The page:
Understand The Stakes

He’s talking if you’re selling your business right now to how to put the team together. When you hire the right consultant forum, we have a team that is very proficient in all the different areas. We keep adding on to the team based on your business itself. If we’re investing in you or going to take the time to arrange capital for you, we have to know everything about your business so that your business is presentable to the investors and the banks. That’s the whole key. In other words, we’re going to tell you, when you go sit down, we’re going to require you to wear a suit and tie. Some of you guys right now in the day and age want to wear a suit with no tie. You probably might not be going to get any money. They’re not going to say it. They’re going to think you look good and cool. Put the tie on. Don’t be a jerk. You’re trying to get something. Go like you’re going to church. You’re the one that’s looking for a favor, grace, some mercy, you’re looking to either get investors to come into your business, to believe in you. Dress the part.

Industry insight is extremely important. I didn’t see that up here but you got to have people who have industry insight. If I’m the one on the seller side, I’m not relying on my team in my day-to-day people who run the operations to give all the industry insight. I’m writing in a third part because I need to know what my competition is truly doing. I need to know how they’re doing it so that when I go look for money, I’m able to turn around and pitch, “This is what the competition is doing. This is how we’re doing. Here’s our secret sauce and here’s why It will work.”

You need to look at things from as many perspectives as you can to capture as many insights as possible. Click To Tweet

If I’m on the buyer side, I’m doing the same thing. I’m bringing in some extra because I’m trying not to lose my money. You better believe when you’re talking to investors, they’re going to look at your information and not trying to put holes in it. They’re trying to tear it apart. They’re trying to see where the holes are because once they put their money in it, they drill it all out on the brow. You need to understand that. It’s very important. I know I’m putting money in it. I’m tearing every single thing and question every single thing you have to say in ten different ways.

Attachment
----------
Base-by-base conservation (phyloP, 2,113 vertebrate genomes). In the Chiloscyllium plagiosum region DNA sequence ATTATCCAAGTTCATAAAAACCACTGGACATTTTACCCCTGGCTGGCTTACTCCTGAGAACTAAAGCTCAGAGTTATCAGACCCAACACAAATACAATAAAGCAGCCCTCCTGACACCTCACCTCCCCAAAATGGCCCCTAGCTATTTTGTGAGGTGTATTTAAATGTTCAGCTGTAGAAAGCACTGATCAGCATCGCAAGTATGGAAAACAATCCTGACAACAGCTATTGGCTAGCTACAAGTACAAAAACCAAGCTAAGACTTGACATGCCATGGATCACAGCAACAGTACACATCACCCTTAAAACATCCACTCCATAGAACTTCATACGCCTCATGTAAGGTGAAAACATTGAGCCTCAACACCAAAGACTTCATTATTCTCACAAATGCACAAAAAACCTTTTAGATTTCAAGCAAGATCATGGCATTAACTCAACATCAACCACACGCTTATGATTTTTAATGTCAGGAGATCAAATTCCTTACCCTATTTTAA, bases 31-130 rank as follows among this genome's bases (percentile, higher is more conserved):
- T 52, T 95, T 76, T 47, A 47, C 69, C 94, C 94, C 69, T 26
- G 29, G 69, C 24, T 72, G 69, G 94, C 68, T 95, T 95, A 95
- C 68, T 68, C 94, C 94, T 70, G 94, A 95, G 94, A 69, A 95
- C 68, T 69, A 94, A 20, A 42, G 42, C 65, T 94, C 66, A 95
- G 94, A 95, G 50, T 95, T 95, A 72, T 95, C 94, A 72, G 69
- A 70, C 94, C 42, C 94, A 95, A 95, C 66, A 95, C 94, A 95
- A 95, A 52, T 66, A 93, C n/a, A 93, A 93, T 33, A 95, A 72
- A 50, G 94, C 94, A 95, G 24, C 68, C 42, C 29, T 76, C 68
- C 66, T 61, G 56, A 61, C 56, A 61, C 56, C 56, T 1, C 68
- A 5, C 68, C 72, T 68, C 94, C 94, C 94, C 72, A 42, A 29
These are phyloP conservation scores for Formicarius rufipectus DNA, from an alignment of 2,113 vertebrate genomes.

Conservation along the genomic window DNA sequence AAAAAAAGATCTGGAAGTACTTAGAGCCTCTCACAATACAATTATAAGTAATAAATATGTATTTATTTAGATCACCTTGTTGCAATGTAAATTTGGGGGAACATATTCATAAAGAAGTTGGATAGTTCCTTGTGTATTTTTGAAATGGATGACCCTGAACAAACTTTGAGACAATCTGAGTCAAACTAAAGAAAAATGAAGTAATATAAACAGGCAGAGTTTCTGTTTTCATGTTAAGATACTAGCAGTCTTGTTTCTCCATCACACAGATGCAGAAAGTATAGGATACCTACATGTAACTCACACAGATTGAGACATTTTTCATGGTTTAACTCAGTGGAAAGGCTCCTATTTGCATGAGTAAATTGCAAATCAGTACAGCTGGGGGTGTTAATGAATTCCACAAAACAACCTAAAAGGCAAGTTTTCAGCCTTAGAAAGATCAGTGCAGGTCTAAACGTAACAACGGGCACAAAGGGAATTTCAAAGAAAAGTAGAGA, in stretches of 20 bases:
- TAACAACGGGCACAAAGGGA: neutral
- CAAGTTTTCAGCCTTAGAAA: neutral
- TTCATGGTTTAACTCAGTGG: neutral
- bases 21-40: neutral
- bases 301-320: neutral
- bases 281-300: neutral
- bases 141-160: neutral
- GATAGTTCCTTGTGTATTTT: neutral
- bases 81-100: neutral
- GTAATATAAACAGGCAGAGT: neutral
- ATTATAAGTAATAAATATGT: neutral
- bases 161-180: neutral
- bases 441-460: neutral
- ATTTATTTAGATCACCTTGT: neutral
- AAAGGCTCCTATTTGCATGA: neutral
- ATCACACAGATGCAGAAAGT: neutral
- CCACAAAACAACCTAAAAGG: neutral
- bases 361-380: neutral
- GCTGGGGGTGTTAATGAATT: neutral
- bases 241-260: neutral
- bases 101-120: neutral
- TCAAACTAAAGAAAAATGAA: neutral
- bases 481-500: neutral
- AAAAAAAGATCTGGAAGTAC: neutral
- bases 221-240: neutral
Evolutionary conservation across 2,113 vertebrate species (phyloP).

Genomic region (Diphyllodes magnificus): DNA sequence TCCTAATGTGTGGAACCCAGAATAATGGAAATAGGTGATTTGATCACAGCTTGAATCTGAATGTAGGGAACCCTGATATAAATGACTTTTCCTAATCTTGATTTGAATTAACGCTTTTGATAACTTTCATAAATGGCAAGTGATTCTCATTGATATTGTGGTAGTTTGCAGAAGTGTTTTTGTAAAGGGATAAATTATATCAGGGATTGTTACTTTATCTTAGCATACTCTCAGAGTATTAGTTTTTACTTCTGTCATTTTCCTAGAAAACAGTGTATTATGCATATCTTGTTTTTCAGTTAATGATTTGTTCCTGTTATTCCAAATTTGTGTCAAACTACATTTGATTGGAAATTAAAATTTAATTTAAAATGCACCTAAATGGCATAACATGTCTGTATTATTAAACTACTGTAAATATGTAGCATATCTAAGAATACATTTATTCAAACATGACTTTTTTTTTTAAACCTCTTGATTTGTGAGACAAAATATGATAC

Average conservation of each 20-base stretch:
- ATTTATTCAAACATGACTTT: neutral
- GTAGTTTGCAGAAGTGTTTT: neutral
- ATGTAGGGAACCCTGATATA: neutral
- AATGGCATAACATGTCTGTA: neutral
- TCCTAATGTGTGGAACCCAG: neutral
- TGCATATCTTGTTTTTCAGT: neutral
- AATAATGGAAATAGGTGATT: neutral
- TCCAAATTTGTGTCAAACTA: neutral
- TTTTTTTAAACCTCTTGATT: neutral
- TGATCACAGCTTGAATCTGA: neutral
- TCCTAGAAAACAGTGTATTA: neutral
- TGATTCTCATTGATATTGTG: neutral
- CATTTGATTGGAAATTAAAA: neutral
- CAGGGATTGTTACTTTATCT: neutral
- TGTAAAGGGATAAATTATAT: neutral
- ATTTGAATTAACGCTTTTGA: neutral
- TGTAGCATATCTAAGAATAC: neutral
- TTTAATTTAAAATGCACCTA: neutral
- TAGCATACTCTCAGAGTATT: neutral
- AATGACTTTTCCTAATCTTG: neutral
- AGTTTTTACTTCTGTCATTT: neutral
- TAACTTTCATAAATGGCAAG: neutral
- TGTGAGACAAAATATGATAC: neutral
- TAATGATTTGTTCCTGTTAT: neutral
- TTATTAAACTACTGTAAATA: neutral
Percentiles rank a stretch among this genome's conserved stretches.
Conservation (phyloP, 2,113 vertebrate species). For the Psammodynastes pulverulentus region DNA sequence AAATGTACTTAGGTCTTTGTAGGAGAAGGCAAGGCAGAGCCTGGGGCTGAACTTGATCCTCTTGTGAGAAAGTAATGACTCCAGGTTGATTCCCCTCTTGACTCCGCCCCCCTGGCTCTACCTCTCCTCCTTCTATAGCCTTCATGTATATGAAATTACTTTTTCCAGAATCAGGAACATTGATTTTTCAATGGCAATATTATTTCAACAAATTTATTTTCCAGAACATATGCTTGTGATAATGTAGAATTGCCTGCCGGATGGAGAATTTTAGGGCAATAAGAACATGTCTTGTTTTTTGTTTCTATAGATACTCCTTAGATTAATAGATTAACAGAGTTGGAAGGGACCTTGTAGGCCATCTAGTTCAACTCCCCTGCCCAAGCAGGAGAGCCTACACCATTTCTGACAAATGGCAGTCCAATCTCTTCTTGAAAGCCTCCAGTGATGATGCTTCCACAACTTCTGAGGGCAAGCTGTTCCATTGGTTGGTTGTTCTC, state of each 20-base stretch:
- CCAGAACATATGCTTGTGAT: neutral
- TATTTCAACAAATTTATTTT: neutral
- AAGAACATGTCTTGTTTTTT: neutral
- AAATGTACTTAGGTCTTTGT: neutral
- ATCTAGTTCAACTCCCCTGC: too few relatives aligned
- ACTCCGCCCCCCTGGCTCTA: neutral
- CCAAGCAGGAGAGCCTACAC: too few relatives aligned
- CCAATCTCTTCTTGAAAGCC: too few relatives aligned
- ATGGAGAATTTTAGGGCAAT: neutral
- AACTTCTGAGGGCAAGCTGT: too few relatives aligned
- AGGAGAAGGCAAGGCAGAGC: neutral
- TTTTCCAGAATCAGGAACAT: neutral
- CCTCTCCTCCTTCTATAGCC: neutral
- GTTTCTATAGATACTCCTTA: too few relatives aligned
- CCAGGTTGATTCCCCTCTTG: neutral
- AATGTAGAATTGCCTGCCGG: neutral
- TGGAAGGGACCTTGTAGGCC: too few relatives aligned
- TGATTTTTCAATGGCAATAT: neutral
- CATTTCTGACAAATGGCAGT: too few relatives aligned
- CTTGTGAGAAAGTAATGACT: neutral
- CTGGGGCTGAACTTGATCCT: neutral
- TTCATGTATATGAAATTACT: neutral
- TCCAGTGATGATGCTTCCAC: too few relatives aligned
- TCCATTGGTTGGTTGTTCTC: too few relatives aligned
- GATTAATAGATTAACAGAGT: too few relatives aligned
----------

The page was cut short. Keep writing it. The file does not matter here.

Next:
I’m serious about that because I’m investing real money. I know what the money is worth. I don’t know what your vision in your company is worth. I know what you’re hoping that it might be worth. I know what you say you’re willing to work for. The right team is very important in due diligence. You go through a creative financing process. You’re not going to go through, “We’re looking at mergers and acquisitions. Is it more positioned for a joint venture? Is it positioned to go public? What’s the investment strategy?” That’s what that due diligence helps to determine. We’re going to get back to the video. Please keep reading this stuff back so you can get familiar with it.

“Thing to consider here is what the stakes are for each of the members in the team. Do they stand to gain or lose from the deal financially or career-wise that could impact a judgment? You want to select team members that are as objective as possible and need some independent external third-party team members for balance and credibility. Confidentiality, due diligence is an intense project with long hours at all kinds of locations, including planes and trains, overheated conference rooms and possibly, local Starbucks. Be careful when discussing your due diligence. If you need to have a confidential discussion, do it at a safe location. Always use the codename for the acquisition target and make sure you come up with one that is not too obvious or too common.”